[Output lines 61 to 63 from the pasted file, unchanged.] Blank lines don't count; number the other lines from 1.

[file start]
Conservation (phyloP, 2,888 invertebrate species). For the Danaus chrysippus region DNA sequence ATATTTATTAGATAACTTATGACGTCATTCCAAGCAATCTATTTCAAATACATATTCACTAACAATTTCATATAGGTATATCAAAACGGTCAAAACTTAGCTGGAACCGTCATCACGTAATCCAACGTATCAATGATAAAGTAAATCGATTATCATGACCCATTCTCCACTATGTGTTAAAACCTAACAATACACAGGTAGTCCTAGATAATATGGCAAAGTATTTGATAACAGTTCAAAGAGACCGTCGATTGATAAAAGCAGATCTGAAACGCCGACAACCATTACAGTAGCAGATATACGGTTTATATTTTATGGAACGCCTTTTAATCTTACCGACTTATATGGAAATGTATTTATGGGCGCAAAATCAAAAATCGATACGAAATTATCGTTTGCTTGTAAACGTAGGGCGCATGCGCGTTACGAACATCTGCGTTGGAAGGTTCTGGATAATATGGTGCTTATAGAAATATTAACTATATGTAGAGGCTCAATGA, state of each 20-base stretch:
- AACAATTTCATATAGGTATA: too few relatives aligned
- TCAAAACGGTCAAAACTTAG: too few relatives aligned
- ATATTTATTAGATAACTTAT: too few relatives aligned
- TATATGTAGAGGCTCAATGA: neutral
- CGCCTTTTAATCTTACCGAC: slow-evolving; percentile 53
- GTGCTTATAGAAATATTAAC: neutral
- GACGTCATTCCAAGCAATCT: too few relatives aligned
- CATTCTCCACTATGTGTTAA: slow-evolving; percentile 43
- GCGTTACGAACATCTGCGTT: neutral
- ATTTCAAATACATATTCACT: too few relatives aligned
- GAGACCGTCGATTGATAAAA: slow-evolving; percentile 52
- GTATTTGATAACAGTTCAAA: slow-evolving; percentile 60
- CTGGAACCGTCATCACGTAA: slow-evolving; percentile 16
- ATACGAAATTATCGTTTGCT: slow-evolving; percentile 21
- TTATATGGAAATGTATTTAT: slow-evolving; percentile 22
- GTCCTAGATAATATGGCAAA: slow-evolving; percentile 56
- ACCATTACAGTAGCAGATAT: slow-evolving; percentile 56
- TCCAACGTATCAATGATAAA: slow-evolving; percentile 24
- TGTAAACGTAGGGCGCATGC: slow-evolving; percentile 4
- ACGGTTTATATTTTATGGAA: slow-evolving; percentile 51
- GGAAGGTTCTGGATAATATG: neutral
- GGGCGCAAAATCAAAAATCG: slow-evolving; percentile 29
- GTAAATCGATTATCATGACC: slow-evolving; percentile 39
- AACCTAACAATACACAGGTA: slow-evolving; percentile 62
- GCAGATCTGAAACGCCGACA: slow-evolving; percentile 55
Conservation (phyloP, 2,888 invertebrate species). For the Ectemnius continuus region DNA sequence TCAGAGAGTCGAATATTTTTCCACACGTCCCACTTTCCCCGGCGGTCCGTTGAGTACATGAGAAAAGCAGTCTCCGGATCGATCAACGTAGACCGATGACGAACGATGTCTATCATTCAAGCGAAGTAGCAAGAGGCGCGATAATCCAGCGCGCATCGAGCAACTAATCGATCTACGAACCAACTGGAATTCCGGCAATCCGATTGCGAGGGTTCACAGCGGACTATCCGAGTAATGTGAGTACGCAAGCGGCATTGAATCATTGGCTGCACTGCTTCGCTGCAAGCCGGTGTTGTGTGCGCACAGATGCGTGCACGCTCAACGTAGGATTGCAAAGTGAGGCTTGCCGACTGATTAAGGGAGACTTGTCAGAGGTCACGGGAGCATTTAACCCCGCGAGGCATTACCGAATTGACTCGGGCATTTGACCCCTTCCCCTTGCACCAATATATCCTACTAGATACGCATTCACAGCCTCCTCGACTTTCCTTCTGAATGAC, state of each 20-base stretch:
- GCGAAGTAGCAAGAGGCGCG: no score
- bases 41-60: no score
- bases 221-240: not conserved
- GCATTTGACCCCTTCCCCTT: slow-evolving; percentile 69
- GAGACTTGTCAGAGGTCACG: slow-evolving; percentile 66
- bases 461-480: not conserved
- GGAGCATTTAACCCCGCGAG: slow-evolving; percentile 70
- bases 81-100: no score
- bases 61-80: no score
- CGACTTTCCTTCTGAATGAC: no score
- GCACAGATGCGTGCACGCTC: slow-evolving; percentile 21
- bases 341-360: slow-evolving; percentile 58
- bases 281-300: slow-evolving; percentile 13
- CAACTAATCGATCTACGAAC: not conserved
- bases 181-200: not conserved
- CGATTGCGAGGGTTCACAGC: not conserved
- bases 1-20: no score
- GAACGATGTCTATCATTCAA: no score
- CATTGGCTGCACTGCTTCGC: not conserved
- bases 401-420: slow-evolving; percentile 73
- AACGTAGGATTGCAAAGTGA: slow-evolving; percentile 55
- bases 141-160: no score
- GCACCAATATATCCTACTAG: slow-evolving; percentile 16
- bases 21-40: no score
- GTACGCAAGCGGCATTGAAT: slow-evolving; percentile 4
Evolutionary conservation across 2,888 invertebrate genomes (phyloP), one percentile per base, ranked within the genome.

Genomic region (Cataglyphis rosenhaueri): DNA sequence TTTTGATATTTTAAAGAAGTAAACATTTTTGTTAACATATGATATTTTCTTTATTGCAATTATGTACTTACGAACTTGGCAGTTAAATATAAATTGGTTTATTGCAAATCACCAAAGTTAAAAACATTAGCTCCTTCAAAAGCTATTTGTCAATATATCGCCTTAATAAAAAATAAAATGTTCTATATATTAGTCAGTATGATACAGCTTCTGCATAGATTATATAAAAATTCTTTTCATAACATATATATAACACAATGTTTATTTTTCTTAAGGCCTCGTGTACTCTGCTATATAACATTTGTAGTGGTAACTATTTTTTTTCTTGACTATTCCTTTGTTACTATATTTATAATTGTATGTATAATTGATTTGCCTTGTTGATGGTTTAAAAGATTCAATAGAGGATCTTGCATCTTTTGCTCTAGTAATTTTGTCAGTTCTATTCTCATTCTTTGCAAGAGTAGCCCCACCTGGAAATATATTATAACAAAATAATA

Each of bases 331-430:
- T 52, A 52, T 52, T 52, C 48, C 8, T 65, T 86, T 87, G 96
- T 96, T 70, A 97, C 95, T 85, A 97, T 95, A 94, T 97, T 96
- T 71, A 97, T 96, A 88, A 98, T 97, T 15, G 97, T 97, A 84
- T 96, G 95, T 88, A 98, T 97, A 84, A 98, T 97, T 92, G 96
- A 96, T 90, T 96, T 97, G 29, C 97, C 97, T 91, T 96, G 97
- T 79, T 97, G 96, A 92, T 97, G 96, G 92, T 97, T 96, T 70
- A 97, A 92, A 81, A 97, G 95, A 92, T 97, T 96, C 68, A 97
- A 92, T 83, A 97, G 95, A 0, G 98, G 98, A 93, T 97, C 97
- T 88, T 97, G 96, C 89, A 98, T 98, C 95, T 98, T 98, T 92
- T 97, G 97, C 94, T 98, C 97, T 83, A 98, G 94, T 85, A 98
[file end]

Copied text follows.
- T 79, T 97, G 96, A 92, T 97, G 96, G 92, T 97, T 96, T 70
- A 97, A 92, A 81, A 97, G 95, A 92, T 97, T 96, C 68, A 97
- A 92, T 83, A 97, G 95, A 0, G 98, G 98, A 93, T 97, C 97